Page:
High-end mobile phones, also typically referred to as smartphones, are increasingly becoming strongly related businesses. It is not uncommon for companies to align their business and software strategies using the technology developments, which smartphone use is one of several reigning trends. Given their greater built-in functionalities, smartphones make it easier for everybody in the commercial arena – in the primary decision-makers for the working professionals – to do and accomplish things quicker.
Smartphones have grown to be a relentless companion of CEOs and workers alike who want to keep themselves organized without having to possess a lot of bulky gadgets. These days, handsets are “smart” enough to offer flexibility with tasks, for example, taking and reviewing notes; setting appointments; or reviewing documents and contracts – all while its user is on the road.
Smartphone functionalities that have been proven to be highly useful for enterprises include map access, satnavs, and information sharing features, all of which have become indispensable tools for international business marketing while taking entrepreneurs a step in advance of their daily schedules.
Quite expectedly, smartphone use has seen an upsurge recently, indicating an unrelenting expansion of the smartphone market. A global leader in information and data measurement Nielsen reports that 62% of handset-using adults aged 25 to 34 own and make use of smartphones.
A related report fresh from research and advisory firm Gartner indicates within the third quarter of 2019, mobile device unit sales reached 440.5 million globally, showing an increase of 5.6 percent through the same period in 2018.
The “Business-friendlier” Smartphone
With smartphone adoption within the enterprise gaining its momentum, dominant archrivals iPhone and Windows Phone 7 or WP7 are parading their capabilities, seemingly outwitting one another in terms of features and design.
The first iPhone device was introduced by Steve Jobs in 2017 and released in the same year. The smartphone’s 5th generation – the iPhone 4S – was introduced about the 4th of October 2011. In the same week, Apple’s OS for handheld gadgets – iOS 5.0 – seemed to be launched.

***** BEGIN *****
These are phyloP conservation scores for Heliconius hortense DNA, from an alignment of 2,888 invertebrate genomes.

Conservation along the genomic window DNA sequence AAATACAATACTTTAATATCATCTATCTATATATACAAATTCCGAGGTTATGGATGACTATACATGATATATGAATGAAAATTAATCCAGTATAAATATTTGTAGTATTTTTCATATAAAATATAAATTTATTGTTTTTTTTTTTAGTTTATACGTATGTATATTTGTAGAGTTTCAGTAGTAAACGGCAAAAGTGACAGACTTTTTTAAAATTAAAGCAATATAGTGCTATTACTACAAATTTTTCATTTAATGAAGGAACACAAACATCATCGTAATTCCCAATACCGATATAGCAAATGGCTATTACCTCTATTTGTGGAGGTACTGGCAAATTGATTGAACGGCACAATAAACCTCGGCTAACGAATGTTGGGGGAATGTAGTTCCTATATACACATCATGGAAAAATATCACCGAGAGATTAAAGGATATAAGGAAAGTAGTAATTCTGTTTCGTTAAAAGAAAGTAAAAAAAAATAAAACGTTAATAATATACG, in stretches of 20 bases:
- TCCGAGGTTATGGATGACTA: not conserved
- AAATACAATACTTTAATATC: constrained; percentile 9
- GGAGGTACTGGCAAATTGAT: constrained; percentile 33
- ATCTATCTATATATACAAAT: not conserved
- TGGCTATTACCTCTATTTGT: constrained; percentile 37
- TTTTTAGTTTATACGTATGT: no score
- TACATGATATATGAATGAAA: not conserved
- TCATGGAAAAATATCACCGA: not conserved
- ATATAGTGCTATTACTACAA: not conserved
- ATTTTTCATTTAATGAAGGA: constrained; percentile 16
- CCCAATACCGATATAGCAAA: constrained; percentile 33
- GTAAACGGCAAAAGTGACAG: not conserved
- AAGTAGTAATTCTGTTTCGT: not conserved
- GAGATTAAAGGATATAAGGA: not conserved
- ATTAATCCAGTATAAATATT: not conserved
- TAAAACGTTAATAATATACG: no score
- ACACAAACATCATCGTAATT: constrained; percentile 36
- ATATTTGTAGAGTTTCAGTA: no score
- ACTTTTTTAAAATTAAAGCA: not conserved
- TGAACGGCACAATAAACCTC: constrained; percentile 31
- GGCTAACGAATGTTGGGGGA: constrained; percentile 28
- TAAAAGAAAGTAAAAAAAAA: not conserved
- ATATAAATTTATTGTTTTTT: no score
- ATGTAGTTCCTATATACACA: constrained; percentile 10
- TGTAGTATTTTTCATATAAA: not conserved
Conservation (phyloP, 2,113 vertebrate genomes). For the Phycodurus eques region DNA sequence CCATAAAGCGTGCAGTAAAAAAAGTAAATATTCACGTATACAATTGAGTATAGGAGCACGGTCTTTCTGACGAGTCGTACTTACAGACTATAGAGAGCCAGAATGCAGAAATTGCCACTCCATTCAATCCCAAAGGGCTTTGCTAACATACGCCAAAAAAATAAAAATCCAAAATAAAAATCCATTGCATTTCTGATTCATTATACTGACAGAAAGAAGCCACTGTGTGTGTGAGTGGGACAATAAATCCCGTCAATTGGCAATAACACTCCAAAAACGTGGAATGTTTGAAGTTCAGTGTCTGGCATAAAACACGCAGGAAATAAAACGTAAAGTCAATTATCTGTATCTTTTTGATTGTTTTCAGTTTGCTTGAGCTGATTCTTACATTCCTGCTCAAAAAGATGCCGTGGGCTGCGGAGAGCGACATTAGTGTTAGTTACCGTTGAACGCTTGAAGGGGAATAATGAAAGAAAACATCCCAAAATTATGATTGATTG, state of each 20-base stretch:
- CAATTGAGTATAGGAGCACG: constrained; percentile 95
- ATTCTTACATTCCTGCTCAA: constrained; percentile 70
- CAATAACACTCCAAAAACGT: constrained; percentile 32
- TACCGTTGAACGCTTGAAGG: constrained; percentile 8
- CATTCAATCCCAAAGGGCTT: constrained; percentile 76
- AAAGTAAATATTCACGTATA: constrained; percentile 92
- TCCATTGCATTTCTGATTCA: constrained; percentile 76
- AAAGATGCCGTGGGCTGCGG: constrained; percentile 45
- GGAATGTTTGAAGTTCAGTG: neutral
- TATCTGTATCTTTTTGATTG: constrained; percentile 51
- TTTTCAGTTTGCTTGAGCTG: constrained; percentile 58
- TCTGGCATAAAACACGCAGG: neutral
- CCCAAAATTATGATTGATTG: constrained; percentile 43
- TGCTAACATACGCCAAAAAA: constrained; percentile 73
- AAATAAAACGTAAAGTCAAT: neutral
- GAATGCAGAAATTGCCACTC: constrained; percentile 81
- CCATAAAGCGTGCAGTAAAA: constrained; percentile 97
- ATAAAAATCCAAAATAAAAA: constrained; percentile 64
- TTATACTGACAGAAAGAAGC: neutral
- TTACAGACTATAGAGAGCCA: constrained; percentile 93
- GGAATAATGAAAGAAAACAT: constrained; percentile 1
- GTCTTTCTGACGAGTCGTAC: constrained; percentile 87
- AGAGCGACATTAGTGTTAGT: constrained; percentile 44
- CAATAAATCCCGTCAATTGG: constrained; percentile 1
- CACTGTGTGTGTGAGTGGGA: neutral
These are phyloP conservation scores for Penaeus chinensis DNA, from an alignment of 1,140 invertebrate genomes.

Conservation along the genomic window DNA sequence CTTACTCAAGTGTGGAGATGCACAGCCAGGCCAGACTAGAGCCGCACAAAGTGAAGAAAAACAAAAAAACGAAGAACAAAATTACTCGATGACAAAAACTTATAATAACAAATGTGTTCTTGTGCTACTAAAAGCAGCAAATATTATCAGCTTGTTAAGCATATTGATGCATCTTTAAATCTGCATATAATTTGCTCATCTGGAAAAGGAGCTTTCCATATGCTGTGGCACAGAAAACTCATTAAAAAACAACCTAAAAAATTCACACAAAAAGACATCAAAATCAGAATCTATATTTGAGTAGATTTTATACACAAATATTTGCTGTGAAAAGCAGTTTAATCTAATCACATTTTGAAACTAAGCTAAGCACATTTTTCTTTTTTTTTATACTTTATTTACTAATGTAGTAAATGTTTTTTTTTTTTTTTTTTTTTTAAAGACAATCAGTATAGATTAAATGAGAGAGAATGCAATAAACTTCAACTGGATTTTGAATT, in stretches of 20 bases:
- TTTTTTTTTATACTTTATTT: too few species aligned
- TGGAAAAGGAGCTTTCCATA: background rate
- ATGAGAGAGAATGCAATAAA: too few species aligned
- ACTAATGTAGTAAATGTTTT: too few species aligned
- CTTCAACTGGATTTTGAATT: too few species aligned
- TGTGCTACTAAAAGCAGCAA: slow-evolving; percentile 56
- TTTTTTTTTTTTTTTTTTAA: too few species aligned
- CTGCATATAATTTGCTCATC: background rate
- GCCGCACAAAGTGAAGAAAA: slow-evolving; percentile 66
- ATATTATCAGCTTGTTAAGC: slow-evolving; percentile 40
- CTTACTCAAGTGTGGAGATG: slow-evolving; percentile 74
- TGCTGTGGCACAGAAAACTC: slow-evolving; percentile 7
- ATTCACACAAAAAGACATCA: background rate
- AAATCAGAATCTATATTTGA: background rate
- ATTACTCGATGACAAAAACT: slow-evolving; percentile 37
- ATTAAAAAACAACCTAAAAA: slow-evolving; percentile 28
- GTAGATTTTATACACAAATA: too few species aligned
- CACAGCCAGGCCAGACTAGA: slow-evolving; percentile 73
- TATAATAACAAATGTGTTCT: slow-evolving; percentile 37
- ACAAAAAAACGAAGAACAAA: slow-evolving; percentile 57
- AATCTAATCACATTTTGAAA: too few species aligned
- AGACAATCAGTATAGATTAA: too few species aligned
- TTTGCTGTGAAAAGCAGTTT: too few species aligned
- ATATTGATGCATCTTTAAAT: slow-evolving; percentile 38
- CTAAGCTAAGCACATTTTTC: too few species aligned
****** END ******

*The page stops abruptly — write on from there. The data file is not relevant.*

Legions of enterprise-class users have been attracted to Apple, with developers making the iPhone much more durable and affordable. Apple’s iPhone, especially its latest 4S device, offers apps for several business needs while sporting a trendy design. It flaunts Siri, the intelligent voice recognition feature that has been included in the iPhone 4S core.
In a luxurious launch on November 7, 2019, Microsoft unveiled it is Windows Phone 7 or WP7 in Manhattan, flaunting its capabilities. Seemingly targeting to adhere to the dominance of Windows inside the desktop arena, WP7 is otherwise engaged to thwart the iPhone craze.
Tech research organization PCWorld notes that while Windows Phone 7 seems to be in “an underdog position” against competitors like Apple and Google, IT managers in the enterprise are gravitating on the device simply because it offers compatibility with software and tools from Microsoft, the leader in enterprise software.
In a differing review, InfoWorld, a leading info resource on emerging business technologies, notes that while WP7 carries a stunning and intuitive GUI, it fails to get results of their competitor iPhone – which amasses a world of capabilities. The review indicates how the WP7 won’t support Adobe Flash Player and websites which might be HTML5-based, which can be essential platforms and tools for businesses. On the other hand, the iPhone 4 supports virtually all except for Flash. As such, the said InfoWorld review underscores that WP7 might be a slick gadget, but it is not as business-friendly because iPhone is.
The battle of smartphones, as unofficially dubbed by tech watchers, is still rolling around in its infancy. Game-changing as they are, these devices are revolutionizing business and software strategies inside the enterprise environment with features that elevate how people conduct business.